The .300 Blackout can be a great hunting cartridge. Here are a few great .300 Blackout ammo options that are well-designed for hunting.
Just like you'd expect from the name, the Winchester Deer Season XP line of ammo is great for hunting deer. The company currently manufactures a .300 Blackout load featuring a 150 grain Extreme Point bullet that's an excellent choice for whitetail deer hunting at short range. These bullets are designed for rapid expansion in order to produce a large wound channel and minimize any tracking after the shot.
Though it's marketed for deer hunting, there's no reason why you can't use this .300 Blackout rifle ammo on feral hogs, black bear, or other similar sized game either.
The Barnes VOR-TX line of ammo features two .300 Blackout loads: a 110 grain TAC-TX FB and a 120 grain TAC-TX BT. Due to their barrier penetration capabilities, the TAC-TX bullets are marketed for law enforcement use. However, the controlled expansion and deep, straight line penetration exhibited by those bullets also makes them suitable for hunting a number of big game species.
Like the Barnes TSX and TTSX, Barnes advertises large diameter expansion and a high probability of a bullet exit when using the TAC-TX in .300 BLK, both of which are good characteristics for hunting ammunition.
Barnes TAC-TX bullets also lead free, so they're legal to hunt with in California.
Hornady currently offers several very good choices for .300 Blackout hunting ammo: their Custom line featuring a 135 grain FTX bullet, their Black line featuring a 110 grain V-Max bullet, and their Custom and Full Boar lines each featuring a 110 grain GMX bullet.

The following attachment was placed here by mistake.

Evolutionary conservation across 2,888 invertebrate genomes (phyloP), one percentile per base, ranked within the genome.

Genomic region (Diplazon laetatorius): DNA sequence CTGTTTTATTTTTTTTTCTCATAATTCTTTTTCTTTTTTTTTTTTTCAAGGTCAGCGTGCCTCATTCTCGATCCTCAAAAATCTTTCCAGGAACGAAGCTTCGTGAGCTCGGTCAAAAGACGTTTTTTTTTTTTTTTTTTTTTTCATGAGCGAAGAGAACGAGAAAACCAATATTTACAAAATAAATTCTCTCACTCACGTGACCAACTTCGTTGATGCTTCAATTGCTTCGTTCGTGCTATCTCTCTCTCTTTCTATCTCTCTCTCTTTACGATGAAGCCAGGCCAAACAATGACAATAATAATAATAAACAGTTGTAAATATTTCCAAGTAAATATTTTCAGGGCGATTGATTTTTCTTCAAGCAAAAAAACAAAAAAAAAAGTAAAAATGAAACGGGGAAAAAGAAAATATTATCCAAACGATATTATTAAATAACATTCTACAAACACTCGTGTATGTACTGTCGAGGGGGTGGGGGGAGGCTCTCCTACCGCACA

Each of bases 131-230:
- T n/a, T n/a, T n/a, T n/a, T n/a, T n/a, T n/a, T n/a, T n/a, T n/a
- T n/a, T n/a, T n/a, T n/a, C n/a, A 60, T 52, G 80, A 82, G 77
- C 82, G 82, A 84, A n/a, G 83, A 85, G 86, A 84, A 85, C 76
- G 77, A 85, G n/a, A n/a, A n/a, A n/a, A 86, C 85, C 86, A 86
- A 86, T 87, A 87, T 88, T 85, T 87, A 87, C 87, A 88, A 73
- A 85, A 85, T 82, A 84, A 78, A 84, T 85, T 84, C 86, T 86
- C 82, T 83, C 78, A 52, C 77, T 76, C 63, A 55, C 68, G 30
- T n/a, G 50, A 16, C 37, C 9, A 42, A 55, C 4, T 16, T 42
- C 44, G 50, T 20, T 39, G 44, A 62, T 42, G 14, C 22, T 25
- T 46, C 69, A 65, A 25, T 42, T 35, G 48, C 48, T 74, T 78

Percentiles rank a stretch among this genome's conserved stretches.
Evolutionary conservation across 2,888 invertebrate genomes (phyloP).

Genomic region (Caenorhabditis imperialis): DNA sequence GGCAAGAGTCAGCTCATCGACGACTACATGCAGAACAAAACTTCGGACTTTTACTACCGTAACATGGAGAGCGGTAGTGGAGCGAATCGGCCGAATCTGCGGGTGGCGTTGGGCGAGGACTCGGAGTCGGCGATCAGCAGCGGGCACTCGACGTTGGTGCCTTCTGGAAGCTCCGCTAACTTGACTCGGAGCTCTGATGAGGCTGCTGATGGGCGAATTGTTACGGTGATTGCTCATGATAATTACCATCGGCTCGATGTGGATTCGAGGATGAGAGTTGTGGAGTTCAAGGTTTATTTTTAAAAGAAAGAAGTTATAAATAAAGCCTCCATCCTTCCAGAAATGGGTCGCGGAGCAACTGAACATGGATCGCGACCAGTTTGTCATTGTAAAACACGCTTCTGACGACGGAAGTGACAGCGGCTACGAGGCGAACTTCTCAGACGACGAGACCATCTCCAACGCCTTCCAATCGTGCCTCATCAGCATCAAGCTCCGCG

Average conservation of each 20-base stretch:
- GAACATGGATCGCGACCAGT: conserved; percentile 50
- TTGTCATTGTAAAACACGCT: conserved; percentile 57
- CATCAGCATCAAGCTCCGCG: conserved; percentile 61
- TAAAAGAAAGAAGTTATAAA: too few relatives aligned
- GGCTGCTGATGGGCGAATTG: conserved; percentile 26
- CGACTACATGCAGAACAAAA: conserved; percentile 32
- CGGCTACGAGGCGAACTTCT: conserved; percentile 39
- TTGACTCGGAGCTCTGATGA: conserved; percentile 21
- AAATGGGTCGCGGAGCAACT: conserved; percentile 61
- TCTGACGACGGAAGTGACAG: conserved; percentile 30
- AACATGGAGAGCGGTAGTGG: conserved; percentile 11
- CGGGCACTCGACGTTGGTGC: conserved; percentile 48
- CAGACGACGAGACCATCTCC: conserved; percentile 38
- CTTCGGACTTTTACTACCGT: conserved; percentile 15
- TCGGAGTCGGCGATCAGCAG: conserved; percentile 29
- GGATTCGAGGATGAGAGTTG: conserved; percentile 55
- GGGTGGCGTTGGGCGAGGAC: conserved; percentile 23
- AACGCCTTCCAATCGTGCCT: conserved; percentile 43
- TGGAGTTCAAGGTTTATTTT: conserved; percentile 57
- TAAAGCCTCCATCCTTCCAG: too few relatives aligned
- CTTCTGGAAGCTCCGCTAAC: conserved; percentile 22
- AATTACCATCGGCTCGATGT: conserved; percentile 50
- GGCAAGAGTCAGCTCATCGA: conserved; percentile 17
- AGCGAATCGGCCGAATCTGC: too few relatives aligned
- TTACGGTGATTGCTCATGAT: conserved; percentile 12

Designed for extremely rapid expansion upon impact, the 110 grain V-Max is a great varmint hunting bullet. For that reason, the Hornady Black line of .300 Blackout ammo is great for hunting coyotes and other small, thin-skinned animals.
Since they are built for better penetration and less rapid expansion than the V-Max, the 110 grain GMX, and to a lesser extent, the 135 grain FTX, are both good bullets for hunting feral hogs and deer. Due to their more robust, copper alloy bullet construction, those GMX bullets in particular are excellent choices for hunting tougher game with the .300 Blackout. They're renowned for their performance on hogs (which is why Pigman uses them), but they're also just excellent hunting bullets in general.
Like the Barnes TAC-TX, the GMX bullets are also lead free, so they're legal to hunt with in California.
The .300 Blackout is known for its reliability and effectiveness when used in a short barreled or suppressed rifle, especially when compared to the .223 Remington. However, use caution when hunting with .300 AAC Blackout subsonic ammunition though.
Supersonic .300 Blackout ammunition can be quite effective on game when fired from a rifle with a suppressor. However, subsonic .300 Blackout loads have a bad reputation when used for hunting.
For the most part, subsonic rounds just aren't going fast enough for reliable expansion and tend to just zip right through the animal without causing much damage. Subsonic loads also have a short effective range and a very arching trajectory out past 50 yards, which makes shot placement more difficult.
With all that in mind, avoid using .300 Blackout ammo like the Federal American Eagle Suppressor 220 grain OTM, Remington UMC 220 grain OTM, Hornady Subsonic 208 grain A-Max, the Sellier & Bellot 200 grain FMJ (pictured below at right), or the Fiocchi Exacta 220 grain Sierra MatchKing for hunting.
These are far from the only acceptable .300 Blackout hunting ammo choices. Indeed, there are dozens of nice .308" hunting bullets out there. However, most of those bullets are designed to expand at the higher impact velocities common with the .308 Winchester and .30-06 Springfield.
So, if you decide to hunt with something not discussed on this list, just make sure you choose a line of .300 Blackout ammo using a bullet that will reliably expand at the lower impact velocities common with the .300 Blackout. As long as you do that, it will probably work just fine for hunting as long as you place your shots correctly.